There is little doubt that the widespread adoption of autonomous vehicles will have a huge impact on the automobile insurance industry. Research and computer modeling conducted by Accenture in collaboration with the Stevens Institute of Technology indicates that as many as 23 million fully autonomous vehicles will be traveling U.S. highways by 2035 (out of about 250 million total cars and trucks registered in the U.S.)
This rapid growth of autonomous vehicles will involve a major shift, not only in our driving habits and patterns, but in the ownership of vehicles. We believe that most fully autonomous vehicles will not be owned by individuals, but by auto manufacturers such as General Motors, by technology companies such as Google and Apple, and by other service providers such as ride-sharing services. Unlike individual car owners – whose vehicles typically sit idle most of the time — fleet owners can send autonomous vehicles out on multiple trips on a 24-hour basis, amortizing the cost of ownership.
Automakers have already begun to experiment with fleet-based ownership of autonomous vehicles, with GM announcing an autonomous vehicle partnership with Lyft, Uber announcing a similar partnership with Volvo, and many others exploring similar avenues.
Since insuring privately owned vehicles is what the auto insurance industry has been all about, insurers have every reason to be concerned about their future growth and profitability. With fewer individual owners, there will be lower overall premiums. And since as many as 94% of accidents are attributed to human error, the number and severity of accidents and insurance claims will drop, also leading to lower premiums as insurers learn to price in accordance with real risk.
Our forecast shows that the drop in individual premiums – due both to decreased private ownership vehicles and to safer vehicles — will begin in 2026, as large numbers of autonomous vehicles begin to appear, and could be as much as a $25 billion loss for insurers by 2035. This is significant for a roughly $200 billion market.
In addition to autonomous vehicles reducing the need for individual auto insurance, other trends, such as urbanization, ride-sharing, and a general lack of interest in car ownership among young drivers, are also cutting demand and putting pressure on premiums. And, while our research was focused on private passenger vehicles, it is worth noting that large commercial fleets such as UPS, FedEx, and other trucking businesses will likely move to autonomous vehicles at a rapid pace.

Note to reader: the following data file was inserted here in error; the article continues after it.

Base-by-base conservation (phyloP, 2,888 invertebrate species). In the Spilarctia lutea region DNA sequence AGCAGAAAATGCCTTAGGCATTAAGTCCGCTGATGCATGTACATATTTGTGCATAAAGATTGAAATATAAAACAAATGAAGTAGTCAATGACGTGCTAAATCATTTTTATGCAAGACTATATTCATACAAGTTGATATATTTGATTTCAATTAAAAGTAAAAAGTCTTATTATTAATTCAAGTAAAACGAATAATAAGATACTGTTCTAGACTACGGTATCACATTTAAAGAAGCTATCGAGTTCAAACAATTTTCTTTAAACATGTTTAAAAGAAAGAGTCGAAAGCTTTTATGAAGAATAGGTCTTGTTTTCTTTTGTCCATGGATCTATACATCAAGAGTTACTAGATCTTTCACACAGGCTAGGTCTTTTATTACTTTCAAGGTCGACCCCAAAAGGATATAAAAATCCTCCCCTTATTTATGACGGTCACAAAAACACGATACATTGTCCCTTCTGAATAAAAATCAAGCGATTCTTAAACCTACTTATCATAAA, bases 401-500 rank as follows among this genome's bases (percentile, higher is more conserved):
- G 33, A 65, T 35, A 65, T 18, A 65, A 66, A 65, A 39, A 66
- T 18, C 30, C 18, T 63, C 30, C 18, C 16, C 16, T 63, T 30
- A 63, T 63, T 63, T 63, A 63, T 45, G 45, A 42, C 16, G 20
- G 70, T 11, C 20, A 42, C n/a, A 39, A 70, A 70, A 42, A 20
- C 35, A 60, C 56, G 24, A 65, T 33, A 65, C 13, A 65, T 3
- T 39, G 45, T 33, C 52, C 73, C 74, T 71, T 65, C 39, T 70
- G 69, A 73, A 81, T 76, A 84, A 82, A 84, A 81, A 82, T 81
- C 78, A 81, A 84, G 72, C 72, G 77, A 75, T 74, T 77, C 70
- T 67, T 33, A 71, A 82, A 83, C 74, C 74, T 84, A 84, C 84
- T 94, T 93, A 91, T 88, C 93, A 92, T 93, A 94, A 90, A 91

However, auto insurers have one factor weighing in their favor: The shift to fully autonomous vehicles will be gradual. It will likely be years before fully autonomous vehicles appear on U.S. highways in significant numbers, and they are likely to coexist with traditional “driven” vehicles and a host of semi-autonomous variants for decades.
See also: Who Is Leading in Driverless Cars?
The Stages of Autonomous Vehicle Adoption
If we look at autonomous vehicle adoption as a spectrum – with zero representing a universe consisting exclusively of traditional vehicles and five representing a world of fully autonomous vehicles – we are somewhere between zero and one right now. Automakers are currently moving aggressively to Stage 1, which is the adaptation of some autonomous features.
At Stage 2, at least two features (such as braking and cruise control) will be automated, and at Stage 3 the car will be partially autonomous, although a driver will still be needed for monitoring.
We consider Stage 4 as vehicles having full autonomy, with a “human option” for the driver/passenger to take over at any time. And Stage 5 would be full autonomy, with no human option – meaning no steering wheel, brakes, or accelerator pedals.
We believe the transition through the stages will be gradual, and insurers will have some time to adjust and react. But our forecast says that by about 2050, there will be many more autonomous and semi-autonomous vehicles on the road than traditional vehicles.
Finding New Sources of Revenue
While the pace of adoption of autonomous vehicles is not easy to predict, it is clear that individual auto premiums will decline in a significant and likely escalating manner. This means that auto insurers need to create new revenue streams that offset the decline in individual premiums. Fortunately, new opportunities for insurers are emerging as well.